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Probably the best of the Selznick-owned Hitchcocks and still the most dramatically satisfying product of that producer-director arrangement, Notorious is a fascinating film, a superior romance and a model of suspense construction. It follows up Hitchcock's noir classic Shadow of a Doubt with another fundamentally sick premise, one that meshes well with the hazy post-war moral climate. It also offers proof that Hitchcock was aware of the Manhattan atom project before Hiroshima!
The story begins with a headline court case. U.S. spymaster Capt. Paul Prescott (Louis Calhern) needs to ferret an agent into the midst of some surviving Nazi conspirators operating out of Rio de Janeiro. The solution is to recruit Alicia Huberman (Ingrid Bergman), the daughter of a convicted traitor. Emotionally disturbed by the revelation of her father's crimes, Alicia volunteers mainly because of her attraction to agent T.R. Devlin (Cary Grant). Their romance is cut short when Devlin discovers Alicia's role will be to play Mata Hari with the enemy. In Rio, Alicia renews her acquaintance with the shady industrialist Alexander Sebastian (Claude Rains), and swiftly marries him. After more or less seducing Alicia into the role of sex-spy, Devlin communicates his amorous distress in perverse insults and bitter resentment. Professionally, Devlin and Huberman zero in on Sebastian's secret, which has something to do with uranium ore hidden in champagne bottles. But Sebastian is beginning to suspect that something is amiss with his new bride, confirming the suspicions of his calculating mother (Madame Konstantin). Besides adding to Alicia's misery, Devlin's abusive behavior is beginning to put her at risk.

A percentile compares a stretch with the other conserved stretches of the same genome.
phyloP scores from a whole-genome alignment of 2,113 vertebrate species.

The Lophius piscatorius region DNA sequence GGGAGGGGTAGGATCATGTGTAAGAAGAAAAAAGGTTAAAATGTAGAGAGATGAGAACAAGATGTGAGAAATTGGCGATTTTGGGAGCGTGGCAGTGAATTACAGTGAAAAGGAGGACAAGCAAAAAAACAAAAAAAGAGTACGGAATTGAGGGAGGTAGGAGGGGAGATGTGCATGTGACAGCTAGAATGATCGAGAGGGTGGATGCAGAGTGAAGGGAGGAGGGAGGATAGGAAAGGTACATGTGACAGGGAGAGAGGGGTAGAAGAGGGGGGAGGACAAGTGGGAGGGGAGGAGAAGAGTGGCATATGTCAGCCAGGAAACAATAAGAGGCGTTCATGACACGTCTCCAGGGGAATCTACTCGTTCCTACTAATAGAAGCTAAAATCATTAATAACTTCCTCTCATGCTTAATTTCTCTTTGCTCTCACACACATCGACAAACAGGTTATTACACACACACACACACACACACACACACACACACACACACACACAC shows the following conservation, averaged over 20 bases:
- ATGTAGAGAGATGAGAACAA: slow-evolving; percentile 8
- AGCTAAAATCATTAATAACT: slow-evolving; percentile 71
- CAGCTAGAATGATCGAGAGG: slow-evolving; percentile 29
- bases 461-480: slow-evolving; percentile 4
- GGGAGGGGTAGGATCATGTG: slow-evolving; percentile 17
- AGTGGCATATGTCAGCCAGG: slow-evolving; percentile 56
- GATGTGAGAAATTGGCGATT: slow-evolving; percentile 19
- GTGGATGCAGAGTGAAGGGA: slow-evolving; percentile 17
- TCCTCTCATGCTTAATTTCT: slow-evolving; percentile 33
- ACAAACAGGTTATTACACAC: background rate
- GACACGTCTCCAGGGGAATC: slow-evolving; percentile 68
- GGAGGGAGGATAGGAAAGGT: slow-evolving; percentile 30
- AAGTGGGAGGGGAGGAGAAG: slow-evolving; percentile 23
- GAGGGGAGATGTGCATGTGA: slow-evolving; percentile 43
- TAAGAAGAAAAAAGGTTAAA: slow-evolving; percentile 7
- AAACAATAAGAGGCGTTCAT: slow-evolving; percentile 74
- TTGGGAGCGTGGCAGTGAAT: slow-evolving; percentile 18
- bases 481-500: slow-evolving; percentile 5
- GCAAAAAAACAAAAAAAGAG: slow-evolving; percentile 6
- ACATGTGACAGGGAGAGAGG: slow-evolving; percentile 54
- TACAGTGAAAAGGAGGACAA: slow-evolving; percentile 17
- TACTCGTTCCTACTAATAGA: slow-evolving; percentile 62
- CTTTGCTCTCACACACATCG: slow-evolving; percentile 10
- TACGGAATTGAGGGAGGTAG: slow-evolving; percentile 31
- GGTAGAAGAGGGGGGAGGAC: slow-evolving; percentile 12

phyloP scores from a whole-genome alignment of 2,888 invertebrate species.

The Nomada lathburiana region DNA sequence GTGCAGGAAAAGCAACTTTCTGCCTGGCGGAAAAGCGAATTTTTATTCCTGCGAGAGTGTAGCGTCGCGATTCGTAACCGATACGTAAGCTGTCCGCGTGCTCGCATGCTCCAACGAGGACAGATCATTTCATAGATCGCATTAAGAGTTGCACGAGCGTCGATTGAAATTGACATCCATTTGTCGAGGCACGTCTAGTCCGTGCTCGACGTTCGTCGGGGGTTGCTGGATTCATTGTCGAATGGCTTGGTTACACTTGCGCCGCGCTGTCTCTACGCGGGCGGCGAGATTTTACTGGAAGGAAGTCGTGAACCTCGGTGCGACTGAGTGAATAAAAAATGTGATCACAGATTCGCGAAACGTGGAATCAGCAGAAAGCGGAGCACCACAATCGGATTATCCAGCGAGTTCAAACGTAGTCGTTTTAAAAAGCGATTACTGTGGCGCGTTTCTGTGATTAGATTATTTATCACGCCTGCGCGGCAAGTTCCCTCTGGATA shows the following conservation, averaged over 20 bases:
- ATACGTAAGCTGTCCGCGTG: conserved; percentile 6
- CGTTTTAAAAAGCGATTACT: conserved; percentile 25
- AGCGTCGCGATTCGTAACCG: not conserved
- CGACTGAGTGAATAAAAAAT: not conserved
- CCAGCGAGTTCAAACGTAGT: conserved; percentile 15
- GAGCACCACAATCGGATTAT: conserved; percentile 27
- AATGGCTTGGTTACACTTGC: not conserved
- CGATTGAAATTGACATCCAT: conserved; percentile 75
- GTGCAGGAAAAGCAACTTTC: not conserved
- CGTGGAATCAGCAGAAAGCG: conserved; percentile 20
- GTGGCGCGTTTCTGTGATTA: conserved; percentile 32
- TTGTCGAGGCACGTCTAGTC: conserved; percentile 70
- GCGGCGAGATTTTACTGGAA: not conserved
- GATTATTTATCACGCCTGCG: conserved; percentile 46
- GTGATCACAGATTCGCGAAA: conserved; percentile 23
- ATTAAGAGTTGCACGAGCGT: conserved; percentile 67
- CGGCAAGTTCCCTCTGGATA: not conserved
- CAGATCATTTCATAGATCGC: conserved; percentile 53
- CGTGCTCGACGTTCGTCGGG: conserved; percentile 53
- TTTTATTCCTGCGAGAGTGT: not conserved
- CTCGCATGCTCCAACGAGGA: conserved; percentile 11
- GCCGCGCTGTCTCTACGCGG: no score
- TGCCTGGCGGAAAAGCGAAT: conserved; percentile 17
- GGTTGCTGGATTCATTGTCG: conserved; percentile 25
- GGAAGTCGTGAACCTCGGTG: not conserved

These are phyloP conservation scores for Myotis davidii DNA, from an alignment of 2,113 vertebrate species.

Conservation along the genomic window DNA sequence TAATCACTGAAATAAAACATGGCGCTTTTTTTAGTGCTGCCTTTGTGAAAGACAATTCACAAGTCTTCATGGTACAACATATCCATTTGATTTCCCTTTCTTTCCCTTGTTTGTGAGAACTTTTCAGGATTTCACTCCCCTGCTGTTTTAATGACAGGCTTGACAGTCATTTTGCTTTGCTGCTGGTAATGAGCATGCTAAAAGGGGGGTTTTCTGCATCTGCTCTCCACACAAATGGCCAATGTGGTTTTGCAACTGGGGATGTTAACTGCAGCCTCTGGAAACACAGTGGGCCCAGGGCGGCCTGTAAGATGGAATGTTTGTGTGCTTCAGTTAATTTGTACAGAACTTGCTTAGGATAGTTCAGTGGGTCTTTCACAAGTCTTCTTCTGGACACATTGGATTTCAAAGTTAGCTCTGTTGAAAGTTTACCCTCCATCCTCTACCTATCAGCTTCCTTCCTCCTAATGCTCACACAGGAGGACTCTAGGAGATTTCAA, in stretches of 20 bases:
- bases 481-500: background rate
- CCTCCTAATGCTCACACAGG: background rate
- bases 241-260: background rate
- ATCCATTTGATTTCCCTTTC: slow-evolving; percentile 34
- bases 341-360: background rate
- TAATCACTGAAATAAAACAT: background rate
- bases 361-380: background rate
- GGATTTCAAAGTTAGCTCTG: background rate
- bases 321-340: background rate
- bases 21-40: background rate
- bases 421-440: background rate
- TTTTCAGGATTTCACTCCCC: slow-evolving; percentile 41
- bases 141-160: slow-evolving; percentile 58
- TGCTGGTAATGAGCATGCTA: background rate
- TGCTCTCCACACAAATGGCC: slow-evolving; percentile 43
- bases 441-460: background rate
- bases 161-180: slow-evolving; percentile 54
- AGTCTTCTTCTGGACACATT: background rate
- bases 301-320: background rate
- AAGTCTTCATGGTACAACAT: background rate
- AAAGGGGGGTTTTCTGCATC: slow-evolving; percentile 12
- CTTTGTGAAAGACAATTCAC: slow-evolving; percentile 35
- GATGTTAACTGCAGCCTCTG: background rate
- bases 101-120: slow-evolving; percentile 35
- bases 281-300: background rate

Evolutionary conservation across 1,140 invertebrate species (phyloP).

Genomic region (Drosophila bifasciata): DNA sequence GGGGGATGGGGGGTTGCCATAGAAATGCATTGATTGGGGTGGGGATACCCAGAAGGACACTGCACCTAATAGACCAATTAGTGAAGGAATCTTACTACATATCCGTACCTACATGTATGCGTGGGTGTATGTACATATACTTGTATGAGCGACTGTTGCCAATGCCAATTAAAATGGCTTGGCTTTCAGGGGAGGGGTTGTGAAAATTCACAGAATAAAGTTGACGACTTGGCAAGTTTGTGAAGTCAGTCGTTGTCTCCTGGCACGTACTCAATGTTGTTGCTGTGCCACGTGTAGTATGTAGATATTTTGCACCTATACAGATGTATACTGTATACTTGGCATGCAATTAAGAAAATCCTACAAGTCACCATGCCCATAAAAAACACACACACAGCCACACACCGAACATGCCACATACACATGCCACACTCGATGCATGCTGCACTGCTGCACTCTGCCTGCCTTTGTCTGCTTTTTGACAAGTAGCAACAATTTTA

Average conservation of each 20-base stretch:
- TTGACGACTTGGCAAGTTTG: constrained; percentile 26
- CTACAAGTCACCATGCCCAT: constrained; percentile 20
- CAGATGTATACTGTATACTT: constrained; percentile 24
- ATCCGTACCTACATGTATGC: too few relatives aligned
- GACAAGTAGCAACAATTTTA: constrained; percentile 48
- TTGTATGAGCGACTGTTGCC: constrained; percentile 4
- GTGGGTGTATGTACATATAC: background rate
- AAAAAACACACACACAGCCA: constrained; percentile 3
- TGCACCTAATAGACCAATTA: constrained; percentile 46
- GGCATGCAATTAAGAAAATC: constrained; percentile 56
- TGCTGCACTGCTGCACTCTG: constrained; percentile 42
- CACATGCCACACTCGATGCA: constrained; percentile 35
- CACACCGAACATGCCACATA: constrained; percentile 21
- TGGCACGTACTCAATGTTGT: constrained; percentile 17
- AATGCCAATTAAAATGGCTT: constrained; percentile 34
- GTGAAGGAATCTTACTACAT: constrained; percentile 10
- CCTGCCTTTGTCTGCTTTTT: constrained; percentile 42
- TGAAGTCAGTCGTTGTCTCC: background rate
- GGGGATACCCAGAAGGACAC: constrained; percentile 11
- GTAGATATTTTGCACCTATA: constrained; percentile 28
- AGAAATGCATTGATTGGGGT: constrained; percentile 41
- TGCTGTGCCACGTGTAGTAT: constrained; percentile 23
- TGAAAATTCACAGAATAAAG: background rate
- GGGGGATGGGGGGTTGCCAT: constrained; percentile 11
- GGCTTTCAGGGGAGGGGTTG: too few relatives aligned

Almost perfectly constructed by writer Ben Hecht, Notorious combines pitch- perfect Hitchcock direction with excellent casting. Hitchcock's visual command is always in the service of the story, raising the suspense sequences to impressive heights. Even the editing is of the not-one-frame-more, not-one-frame-less variety. The movie is a model of understatement and intelligence, which must be why it "got away" with its rather racy theme of a woman sleeping with the enemy.